White Oaks

Large ancient white oaks (Quercus garryana) with their broad, rounded canopies are one of the Willamette Valley’s most profound residents.  Their deep incised bark, lustrous green-colored lobed leaves and stout gnarled limbs make for a beautiful and majestic tree.  Thin strands of lichen drape from their branches, their upper canopies are often filled with bunches of mistletoe, and thick vines of poison oak cover their lower trunks which adds to the image of an organism that is primal and deeply rooted in the history of the Valley.  On fertile soils, the trunks of some legacy oaks may be 5 feet in diameter.  Occasionally when a Read More

From Tree to Lumber

This year for a birthday celebration 15 members of my family went on a tour of Hull-Oakes Lumber Mill (we like to think outside the box with birthday parties – just go with it) located in a small valley’s end outside of Monroe near Bellfountain. Hull-Oakes was, until very recently when it switched to electrical operations, one of the last steam-powered mills in the country, and going on a tour there is like stepping back in time: think Ken Kesey’s Sometimes a Great Notion. Our boisterous bunch was led through the Mill, watching as a hefty log, fresh off of the truck, was plopped into the mill pond and Read More

A History of Water

We don’t seem to know exactly how water originated on earth.  Some scientists suggest that extraplanetary sources (comets, meteoroids etc) might have brought water to the earth’s oceans.  More recent data indicates that water was likely present during the early formation of earth or approximately 4.8 billion years ago.  When the planet’s surface cooled some 3.8 billion years ago, the gaseous form of water condensed into rain to form the oceans.  So earth was borne as a wet planet.  Regardless of fully knowing its origin, without water, life would not exist on earth.  Our body is mostly water (60-65%).  Our blood is over 80% water, Read More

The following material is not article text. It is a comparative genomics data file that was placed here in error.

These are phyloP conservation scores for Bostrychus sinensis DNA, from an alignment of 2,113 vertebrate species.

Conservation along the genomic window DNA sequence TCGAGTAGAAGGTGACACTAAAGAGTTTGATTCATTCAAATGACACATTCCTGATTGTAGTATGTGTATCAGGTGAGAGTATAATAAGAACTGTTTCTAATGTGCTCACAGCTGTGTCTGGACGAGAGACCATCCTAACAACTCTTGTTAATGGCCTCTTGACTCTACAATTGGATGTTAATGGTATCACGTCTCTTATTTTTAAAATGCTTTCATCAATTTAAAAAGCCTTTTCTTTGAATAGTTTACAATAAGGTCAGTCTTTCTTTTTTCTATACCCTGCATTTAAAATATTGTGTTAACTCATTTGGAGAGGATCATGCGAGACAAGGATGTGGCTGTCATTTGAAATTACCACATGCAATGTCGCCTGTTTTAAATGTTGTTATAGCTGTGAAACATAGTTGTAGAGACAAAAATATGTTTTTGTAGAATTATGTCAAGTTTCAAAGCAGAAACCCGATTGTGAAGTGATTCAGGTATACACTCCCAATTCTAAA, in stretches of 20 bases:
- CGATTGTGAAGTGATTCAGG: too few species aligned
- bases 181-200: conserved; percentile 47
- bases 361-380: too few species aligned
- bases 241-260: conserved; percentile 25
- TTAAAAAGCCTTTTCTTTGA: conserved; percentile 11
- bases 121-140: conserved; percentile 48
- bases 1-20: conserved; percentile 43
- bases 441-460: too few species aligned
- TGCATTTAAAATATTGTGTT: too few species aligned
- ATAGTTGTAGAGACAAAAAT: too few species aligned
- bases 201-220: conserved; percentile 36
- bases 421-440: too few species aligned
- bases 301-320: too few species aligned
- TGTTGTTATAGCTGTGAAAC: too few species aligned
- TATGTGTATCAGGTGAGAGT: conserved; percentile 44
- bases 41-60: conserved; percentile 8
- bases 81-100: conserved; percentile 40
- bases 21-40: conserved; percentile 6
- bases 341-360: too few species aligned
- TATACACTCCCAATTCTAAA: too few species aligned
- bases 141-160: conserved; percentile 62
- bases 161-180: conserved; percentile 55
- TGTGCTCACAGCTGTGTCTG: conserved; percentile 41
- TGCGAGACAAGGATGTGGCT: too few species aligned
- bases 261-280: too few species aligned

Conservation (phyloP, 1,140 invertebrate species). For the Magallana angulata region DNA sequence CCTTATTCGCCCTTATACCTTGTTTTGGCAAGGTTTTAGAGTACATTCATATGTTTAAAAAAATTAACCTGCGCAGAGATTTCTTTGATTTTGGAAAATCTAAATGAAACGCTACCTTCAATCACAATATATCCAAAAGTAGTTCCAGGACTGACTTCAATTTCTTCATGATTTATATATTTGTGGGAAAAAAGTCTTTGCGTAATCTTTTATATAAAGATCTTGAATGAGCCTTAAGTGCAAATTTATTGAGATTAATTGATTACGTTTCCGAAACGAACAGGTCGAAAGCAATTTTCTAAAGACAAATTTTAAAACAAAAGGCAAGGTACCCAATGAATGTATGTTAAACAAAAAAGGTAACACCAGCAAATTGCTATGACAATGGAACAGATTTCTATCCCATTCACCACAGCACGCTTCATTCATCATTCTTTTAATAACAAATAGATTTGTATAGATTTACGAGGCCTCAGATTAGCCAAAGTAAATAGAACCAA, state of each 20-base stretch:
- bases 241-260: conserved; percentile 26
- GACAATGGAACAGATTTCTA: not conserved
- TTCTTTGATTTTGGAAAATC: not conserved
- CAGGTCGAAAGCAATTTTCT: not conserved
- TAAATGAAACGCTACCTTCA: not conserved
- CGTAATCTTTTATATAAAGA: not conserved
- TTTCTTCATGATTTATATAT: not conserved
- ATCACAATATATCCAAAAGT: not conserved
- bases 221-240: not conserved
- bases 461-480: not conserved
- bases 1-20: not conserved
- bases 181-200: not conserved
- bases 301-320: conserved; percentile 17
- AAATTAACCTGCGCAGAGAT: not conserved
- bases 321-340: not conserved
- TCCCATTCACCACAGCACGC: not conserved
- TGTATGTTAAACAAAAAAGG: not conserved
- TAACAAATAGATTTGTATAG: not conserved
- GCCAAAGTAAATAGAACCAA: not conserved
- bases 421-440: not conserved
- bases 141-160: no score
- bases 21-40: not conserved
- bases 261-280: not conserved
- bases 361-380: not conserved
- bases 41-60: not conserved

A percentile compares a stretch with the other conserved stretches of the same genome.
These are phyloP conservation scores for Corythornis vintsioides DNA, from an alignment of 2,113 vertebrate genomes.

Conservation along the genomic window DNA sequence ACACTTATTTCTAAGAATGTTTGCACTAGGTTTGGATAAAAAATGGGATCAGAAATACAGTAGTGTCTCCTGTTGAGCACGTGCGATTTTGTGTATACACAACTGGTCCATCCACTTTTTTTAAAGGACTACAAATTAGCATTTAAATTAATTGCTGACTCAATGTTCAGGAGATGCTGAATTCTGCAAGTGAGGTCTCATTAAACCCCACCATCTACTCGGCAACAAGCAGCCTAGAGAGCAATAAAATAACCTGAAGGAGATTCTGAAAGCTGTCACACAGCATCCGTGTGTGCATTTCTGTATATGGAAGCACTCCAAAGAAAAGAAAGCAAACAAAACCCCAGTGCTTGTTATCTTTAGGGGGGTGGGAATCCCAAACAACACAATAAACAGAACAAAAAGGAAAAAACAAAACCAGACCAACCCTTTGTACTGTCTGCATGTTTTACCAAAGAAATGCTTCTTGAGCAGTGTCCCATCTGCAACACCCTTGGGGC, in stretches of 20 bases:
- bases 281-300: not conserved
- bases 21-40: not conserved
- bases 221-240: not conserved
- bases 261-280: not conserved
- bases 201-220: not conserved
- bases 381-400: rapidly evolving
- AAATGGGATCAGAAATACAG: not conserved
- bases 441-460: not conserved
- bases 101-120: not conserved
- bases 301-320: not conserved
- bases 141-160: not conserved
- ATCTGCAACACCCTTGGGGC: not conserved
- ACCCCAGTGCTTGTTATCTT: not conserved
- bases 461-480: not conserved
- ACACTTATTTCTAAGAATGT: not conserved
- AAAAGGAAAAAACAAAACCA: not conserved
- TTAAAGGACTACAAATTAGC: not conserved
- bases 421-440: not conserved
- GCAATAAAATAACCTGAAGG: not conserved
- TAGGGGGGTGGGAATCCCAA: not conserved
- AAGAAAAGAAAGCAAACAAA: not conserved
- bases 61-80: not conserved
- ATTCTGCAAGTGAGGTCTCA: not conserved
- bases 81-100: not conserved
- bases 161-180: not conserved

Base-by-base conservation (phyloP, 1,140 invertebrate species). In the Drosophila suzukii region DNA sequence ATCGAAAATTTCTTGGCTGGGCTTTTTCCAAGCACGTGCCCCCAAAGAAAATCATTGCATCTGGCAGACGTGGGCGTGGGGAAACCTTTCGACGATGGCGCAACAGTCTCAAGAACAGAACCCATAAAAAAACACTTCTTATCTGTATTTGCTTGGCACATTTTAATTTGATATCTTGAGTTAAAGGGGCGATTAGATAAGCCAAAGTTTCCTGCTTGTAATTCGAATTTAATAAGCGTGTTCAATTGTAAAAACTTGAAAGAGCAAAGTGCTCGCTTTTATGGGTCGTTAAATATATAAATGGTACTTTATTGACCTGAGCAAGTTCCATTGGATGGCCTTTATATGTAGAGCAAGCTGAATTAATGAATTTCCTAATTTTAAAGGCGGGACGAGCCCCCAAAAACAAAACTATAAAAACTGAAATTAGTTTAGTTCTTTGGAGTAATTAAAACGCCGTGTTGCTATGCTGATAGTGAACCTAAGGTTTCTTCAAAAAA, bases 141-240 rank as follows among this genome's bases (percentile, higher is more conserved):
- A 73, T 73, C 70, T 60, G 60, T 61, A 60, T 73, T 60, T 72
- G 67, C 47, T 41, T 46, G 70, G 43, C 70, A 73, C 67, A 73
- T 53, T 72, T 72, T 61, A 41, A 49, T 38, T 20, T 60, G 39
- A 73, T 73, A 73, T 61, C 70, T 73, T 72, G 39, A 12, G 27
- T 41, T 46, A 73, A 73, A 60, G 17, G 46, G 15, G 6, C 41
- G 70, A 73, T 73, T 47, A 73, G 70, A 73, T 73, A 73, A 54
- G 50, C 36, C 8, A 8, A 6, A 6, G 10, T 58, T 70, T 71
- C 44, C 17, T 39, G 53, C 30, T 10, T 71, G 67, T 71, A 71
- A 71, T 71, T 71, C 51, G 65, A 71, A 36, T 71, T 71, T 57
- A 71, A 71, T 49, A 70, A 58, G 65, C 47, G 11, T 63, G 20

Achieving Clarity

This week we are fortunate to have Kerry Bliss as a guest blogger with Greenbelt Land Trust. Kerry blogs over at ‘Ed and Reub‘, giving readers a glimpse into her life through delightful photo-essays, musings on all things large and small, the adventures of living with 2 dogs and 2 cats, and enjoying a world of music and family.   Achieving Clarity I have been re-reading Oliver Sacks’ recent short essay “My Own Life,” in which he describes his feelings after learning that he has terminal cancer.  It is not a morbid piece of writing, which is great, because the ponderous face of mortality is Read More


Current varieties of domesticated pears likely originated from wild pears that grew in the hills of western Asia.  Pre-historic humans consumed wild pears as evidenced by dried slices of wild pears found in cave dwellings in northern Europe.  Humans have cultivated pears for thousands of years.  The fruit was grown in China for over 3000 years and ancient Romans and Greeks grafted pears to create multiple varieties several hundred years prior to the birth of Christ.  Homer described pears as a “gift of the gods” in The Odyssey and Pliny wrote about stewing pears with honey in his Natural History.  Theophrastus of Eresos (370-286 BC) described Read More